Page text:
3. You panic when others do well

If you find yourself experiencing an anxiety attack or getting upset because someone else is ‘shining’ at something you’re good at – oh let’s say at a board game, on the playing field or with some task at work – then you need to ask the question, why are their skills making me ‘sweat’ and should their abilities mean that mine are inferior? Basically, you’re feeling threatened and rather than own those negative feelings, perhaps you could consider the fact that this world IS big enough for the both of you to shine.

 

4. You see friends as an adversary rather than a team-mate

So you’re out with your crew on a Saturday night and everything is going well until a ‘fine looking’ girl/guy shows up. What seems like a nice lime suddenly becomes an unspoken declaration of war and you start obsessing about your friends being there, and cramping your style, because by default they’ve become the competition or even worse the enemy. Now, it’s natural to want to put your best foot forward in this situation; after all, that’s how we find life partners. However, when you take it to another ‘ugly’ level with your friends, and feel the need to ‘beat’ them down because of it, then I’d say, “Yep, you have a problem!”

 

5. Get (really) bummy when you don’t win

There are so many instances in life where this occurs, but I’ll narrow it down to relationships. If you’re in a relationship where you have to win every disagreement/argument in order to feel good about yourself, most likely your ‘better half’ is thinking that this partnership ‘sucks’. Your behaviour could be viewed as childish, very self-centred and too competitive. You need to ask yourself some deeper questions such as, why do I need to win at all costs rather than do the mature thing like be more willing to hear some hard truths about myself or compromise on situations? Ultimately, if you both can be winners, then the reward will be tenfold.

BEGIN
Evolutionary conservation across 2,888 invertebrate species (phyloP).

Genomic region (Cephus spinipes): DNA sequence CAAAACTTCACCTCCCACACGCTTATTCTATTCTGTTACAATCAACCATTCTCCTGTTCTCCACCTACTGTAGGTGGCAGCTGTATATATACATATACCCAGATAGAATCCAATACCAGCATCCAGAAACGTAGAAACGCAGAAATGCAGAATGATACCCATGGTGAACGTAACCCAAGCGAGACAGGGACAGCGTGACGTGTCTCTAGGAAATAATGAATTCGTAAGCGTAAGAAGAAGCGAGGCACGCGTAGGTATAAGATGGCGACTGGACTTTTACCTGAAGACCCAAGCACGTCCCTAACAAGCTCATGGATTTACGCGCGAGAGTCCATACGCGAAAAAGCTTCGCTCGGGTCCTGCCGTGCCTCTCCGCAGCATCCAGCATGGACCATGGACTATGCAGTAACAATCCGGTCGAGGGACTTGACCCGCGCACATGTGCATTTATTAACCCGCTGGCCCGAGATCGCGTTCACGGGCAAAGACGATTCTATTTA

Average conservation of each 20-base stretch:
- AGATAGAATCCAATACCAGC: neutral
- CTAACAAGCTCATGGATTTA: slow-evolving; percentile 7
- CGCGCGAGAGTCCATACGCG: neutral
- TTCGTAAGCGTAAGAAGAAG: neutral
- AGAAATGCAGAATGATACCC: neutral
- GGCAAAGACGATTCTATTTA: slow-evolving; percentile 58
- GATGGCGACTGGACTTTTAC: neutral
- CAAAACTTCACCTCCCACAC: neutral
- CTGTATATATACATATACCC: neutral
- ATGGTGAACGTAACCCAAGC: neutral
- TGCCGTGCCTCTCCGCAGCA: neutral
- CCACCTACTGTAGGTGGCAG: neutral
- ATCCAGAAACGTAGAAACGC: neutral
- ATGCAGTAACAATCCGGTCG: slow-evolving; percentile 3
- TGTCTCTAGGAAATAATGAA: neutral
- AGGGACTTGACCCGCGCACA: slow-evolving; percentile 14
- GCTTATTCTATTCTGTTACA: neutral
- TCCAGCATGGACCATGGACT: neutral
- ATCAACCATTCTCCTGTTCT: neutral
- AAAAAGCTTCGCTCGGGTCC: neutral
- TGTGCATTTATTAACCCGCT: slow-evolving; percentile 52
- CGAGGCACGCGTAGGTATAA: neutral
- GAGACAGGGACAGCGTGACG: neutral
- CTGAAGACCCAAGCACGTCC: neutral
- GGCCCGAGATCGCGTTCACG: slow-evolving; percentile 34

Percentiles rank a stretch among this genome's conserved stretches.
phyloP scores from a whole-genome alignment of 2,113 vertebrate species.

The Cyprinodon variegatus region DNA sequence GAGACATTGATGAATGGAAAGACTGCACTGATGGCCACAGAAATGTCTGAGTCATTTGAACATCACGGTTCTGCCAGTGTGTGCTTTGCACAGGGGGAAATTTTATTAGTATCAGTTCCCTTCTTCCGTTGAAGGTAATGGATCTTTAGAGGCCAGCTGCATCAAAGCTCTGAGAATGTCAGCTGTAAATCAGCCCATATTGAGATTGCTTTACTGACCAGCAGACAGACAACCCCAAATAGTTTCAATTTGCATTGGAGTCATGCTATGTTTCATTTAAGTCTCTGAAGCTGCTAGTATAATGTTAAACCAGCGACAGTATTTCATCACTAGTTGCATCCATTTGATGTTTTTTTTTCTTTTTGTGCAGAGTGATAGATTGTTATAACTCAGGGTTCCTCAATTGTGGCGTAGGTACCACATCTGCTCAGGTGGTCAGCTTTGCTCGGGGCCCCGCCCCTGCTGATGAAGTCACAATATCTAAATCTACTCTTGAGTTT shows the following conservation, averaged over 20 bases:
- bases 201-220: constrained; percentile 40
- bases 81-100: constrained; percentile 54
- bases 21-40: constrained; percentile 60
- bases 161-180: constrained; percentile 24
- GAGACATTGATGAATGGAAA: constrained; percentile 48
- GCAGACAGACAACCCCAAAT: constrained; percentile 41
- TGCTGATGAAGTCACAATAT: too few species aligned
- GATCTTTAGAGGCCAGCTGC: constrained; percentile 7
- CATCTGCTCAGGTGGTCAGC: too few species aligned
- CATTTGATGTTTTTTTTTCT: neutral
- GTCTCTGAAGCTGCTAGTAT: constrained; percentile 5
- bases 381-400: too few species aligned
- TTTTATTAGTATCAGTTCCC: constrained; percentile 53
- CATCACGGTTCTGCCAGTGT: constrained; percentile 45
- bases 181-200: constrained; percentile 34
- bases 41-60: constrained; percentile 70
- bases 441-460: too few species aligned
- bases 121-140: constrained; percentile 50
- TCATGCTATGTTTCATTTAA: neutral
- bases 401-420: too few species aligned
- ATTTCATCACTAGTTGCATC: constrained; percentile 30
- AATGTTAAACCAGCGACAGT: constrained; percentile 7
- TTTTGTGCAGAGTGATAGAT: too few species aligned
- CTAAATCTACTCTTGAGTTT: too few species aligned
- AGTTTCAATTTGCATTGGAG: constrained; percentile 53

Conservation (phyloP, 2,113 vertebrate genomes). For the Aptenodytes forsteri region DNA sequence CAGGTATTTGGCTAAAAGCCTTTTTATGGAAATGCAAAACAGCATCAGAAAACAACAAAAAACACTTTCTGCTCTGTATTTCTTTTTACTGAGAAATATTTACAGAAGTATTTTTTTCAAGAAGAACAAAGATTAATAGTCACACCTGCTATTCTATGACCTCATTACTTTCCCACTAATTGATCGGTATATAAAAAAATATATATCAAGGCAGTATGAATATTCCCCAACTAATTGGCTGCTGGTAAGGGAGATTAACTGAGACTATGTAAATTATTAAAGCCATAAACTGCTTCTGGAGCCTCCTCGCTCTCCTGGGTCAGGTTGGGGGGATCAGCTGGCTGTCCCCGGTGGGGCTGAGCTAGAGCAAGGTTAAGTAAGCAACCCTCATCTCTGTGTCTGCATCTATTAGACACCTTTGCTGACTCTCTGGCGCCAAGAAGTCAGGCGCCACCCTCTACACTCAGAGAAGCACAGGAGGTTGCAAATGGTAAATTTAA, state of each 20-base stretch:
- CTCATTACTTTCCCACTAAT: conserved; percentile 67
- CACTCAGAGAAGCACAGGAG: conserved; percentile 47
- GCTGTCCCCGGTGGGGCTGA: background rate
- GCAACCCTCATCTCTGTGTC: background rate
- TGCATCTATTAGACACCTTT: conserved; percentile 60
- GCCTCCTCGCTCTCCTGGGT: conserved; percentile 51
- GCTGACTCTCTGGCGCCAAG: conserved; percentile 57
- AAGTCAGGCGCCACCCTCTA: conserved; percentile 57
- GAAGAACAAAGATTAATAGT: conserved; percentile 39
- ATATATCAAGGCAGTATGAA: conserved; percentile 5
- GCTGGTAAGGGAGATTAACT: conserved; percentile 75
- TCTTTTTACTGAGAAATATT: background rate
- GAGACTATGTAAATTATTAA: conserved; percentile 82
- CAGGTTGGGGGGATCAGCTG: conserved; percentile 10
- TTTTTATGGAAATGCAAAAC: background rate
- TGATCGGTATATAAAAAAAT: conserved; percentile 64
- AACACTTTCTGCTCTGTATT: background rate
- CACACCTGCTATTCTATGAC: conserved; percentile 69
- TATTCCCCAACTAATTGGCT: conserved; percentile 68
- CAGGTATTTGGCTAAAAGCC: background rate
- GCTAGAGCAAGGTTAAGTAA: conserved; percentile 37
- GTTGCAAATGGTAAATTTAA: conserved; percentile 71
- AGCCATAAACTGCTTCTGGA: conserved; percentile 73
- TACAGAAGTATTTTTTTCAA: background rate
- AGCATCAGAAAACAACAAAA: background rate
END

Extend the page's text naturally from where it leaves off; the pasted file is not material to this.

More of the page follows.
We’ve all been told to do ‘our best’, but for some there seems to be a real struggle with whatever the outcome of that is, mostly because they are not able to cope with feelings of defeat, be it on the job, in their relationships or on the playing field. The sad truth is that in ignoring those emotions, not only will you make yourself miserable, but somewhere down the road you will also risk the chance of losing yourself. Being able to set goals and going after them in a healthy competitive way without having to compromise your ethics, financial security, health or the relationships you’ve developed is the greatest win you could ever shoot for.

 

Image courtesy iStockphoto.com

 

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Bahia Amarsingh

Bahia Amarsingh is a budding short story writer, who is about to publish her first book entitled, "It's Okay To Be Me". After attending the University of Central Oklahoma (US), she worked in healthcare in the US, for six years, and then settled with her husband in Dallas to raise their kids. This Trini now serves on the School Board in her community, and continues to juggle her time between work, family and her passion for reading and writing.